The lights are on
I killed a dragon. It wasn’t easy, even with the Dragon Age: Inquisition demo set to “Nope. We won’t kill you.” I’m sure if I could perish, I would have died from the burns, or the claws, or getting thrown by the giant beast’s wing sweep. None of that matters right now though, because I killed a dragon.
In preparation for my preview yesterday, I spent most of my recent vacation playing Dragon Age II (after a quick refresher of the combat and basic mechanics of Dragon Age: Origins). Like many of you, I am finding the sequel to be a full pendulum swing away from what shone brightest in Origins.
It’s with that understanding that I am happy to report that BioWare seems to have found a smart middle ground. Dragon Age: Inquisition’s combat blends the tactical mastery required in Dragon Age: Origins with the tactile and responsive action introduced in Dragon Age II.
This thread of balance carries through most of what I played along with smart improvements to the series throughout. I had the opportunity to speak with creative director Mike Laidlaw (whom you heard in the Hinterlands post-E3 video) as I was playing, and got an inside look at some of the design decisions you’ll experience on October 7.
On CombatThe controls have been overhauled to fit the blended approach with this third installment. The tactical camera is handled with a toggle of the back button (on the Xbox 360 controller we were using for our PC demo). From there, I was able to freely move around the area (in three dimensions - the camera isn’t fixed to a specific altitude), cycle through each of the characters to move them or choose from one of eight different quick abilities (up from six in the previous two games), and plan for the fight ahead.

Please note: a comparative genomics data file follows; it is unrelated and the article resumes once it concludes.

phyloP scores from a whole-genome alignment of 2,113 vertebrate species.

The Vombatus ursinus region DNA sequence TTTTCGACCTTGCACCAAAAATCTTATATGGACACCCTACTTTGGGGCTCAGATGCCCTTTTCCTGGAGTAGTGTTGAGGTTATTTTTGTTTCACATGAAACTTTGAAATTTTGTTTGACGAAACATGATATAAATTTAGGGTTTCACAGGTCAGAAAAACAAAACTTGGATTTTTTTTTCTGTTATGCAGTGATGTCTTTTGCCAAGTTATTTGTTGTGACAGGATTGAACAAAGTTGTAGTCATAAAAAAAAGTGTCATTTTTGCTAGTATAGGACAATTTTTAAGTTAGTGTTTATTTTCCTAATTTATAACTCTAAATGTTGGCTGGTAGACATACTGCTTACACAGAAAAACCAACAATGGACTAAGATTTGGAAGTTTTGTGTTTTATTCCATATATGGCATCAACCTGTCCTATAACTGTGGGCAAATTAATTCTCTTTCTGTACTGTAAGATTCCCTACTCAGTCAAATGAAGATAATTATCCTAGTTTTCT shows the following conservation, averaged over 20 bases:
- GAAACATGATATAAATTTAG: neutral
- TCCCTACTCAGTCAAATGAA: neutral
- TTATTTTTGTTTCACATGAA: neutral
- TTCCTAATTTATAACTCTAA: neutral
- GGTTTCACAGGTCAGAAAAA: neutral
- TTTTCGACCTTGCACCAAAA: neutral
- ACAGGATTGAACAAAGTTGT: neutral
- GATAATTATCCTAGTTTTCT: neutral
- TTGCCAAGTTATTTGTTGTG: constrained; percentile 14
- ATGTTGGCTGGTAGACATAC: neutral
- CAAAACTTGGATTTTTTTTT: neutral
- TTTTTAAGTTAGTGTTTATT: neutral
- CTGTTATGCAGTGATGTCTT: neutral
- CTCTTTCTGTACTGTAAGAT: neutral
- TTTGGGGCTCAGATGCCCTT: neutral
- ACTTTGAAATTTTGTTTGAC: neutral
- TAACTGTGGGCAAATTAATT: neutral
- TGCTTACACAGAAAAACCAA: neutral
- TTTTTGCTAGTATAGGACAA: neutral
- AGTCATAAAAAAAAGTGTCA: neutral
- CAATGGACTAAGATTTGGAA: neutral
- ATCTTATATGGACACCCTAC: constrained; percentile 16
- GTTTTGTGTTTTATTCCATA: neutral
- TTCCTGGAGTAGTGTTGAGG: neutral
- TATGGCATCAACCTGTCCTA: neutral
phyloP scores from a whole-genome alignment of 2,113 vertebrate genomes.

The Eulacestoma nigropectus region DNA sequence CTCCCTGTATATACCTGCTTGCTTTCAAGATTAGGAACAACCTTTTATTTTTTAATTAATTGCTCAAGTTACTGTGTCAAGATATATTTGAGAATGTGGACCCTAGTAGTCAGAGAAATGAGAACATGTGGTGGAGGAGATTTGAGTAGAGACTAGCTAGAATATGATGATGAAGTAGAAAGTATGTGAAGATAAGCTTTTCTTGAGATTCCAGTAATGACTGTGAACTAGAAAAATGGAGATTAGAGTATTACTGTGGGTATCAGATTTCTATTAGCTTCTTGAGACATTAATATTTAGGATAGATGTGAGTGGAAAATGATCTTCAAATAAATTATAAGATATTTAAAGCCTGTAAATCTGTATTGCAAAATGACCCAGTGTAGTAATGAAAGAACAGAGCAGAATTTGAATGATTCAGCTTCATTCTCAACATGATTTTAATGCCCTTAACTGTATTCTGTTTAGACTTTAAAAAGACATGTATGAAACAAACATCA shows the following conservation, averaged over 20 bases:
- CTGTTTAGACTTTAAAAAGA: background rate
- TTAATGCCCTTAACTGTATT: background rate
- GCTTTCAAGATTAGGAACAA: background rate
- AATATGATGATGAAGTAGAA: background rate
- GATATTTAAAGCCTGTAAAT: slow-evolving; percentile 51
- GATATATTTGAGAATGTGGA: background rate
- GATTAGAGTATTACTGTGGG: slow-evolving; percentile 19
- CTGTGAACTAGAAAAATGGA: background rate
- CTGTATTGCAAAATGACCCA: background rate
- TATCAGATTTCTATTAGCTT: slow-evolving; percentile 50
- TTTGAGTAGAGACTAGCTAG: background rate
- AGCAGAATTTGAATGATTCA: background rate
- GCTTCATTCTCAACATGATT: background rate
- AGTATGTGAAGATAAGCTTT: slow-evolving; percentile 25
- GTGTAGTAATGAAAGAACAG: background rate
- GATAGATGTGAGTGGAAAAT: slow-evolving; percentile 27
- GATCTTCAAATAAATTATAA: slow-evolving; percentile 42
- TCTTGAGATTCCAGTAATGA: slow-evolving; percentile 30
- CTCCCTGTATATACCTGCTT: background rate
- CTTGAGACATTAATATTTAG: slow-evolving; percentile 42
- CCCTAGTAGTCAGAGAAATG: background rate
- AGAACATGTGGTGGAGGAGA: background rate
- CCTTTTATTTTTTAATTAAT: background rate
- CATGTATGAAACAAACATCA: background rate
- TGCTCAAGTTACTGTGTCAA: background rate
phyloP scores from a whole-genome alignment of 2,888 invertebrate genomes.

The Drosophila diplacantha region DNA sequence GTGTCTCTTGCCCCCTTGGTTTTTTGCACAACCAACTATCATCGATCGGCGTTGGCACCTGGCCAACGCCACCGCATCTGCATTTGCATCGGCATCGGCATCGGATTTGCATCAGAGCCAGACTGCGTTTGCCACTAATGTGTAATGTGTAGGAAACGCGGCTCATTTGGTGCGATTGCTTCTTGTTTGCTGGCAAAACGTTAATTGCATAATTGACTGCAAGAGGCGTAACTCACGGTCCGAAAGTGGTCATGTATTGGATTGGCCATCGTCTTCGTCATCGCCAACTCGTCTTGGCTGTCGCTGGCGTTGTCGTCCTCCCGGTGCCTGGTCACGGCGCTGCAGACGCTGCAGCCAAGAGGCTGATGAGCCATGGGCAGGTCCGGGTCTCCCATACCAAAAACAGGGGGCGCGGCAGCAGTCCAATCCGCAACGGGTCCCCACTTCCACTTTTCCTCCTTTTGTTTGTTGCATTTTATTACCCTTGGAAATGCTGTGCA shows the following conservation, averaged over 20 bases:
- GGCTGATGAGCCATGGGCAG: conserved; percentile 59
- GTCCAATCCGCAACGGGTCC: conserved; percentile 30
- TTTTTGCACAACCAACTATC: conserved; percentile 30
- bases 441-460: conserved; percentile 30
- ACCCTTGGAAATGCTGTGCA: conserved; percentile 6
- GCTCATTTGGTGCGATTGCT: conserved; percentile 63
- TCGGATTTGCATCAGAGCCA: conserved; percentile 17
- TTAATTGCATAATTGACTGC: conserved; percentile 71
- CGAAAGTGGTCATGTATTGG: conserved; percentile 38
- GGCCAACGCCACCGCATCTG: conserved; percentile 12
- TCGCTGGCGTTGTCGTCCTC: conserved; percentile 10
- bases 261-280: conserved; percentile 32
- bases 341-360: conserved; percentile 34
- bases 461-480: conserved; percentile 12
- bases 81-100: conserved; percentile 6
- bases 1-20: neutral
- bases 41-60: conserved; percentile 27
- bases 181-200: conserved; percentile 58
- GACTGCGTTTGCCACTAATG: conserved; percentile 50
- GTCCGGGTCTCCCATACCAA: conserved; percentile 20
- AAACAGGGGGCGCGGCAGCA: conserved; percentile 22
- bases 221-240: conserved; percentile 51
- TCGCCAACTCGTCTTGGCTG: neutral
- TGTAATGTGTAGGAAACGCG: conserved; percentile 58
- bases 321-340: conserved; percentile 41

Unlike previous BioWare games, which require you to either queue abilities or play in real time, Inquisition offers a third option. By pressing the right trigger in tactical view, you enter what Laidlaw calls “engage mode.” This slowly winds the action ahead and can be immediately stopped by letting go of the trigger.
The benefit is more precise timing of abilities to maximize synergistic effects. For example, triggering Blizzard (a spell that swirls biting snow across an area as menacing clouds gather above) has a chance of freezing enemies in place. Slowly progressing the action will let you know if a fellow mage should use Stone Fist or a warrior should strike with a Heavy Blow, both of which will “shatter” a frozen enemy for additional damage.
I found myself entering tactical mode more than any other BioWare game I’ve played, largely because of the combined flexibility of the camera and engage mode. That’s not to say that playing things out in real-time isn’t fun or useful. Rather, using both at the appropriate time is far more intuitive in Inquisition.
Encountering two Templars might not require much tactical maneuvering, but stumbling into a fight between them and mages (and drawing the ire of both factions) might convince you to take a breather and think things through. And should one of your party members fall on the battlefield mid-skirmish, any character will be able to help the teammate up.
On CraftingWhile combat is the most obvious of changes in Inquisition, other systems see overhaul also. Crafting has been revamped and reinforced. Resource management is another balance between Origins and its immediate sequel.
Each plant you pick, ore you mine, or hide you skin from a hunt counts as one unit (unlike Dragon Age II’s infinite resources). The plants will grow back over time, and even if you hunt an animal until its population in the region is low, they’ll come back. Like in Dragon Age II, you won’t be mixing potions mid-battle. You order them from merchants, as you did on your last trip to Thedas.
For the first time, you can craft armor for you and your companions (who can be fully outfitted once again). Each recipe you find can be used multiple times with better materials. For instance, a leather version of a cuirass might look similar to one made of drakeskin, but the latter will be significantly more durable. Laidlaw tells us that the recipe results will be improved by a multiplier determined by the material.
(Read on to find out how you'll move the plot forward and what happens after the E3 demo.)
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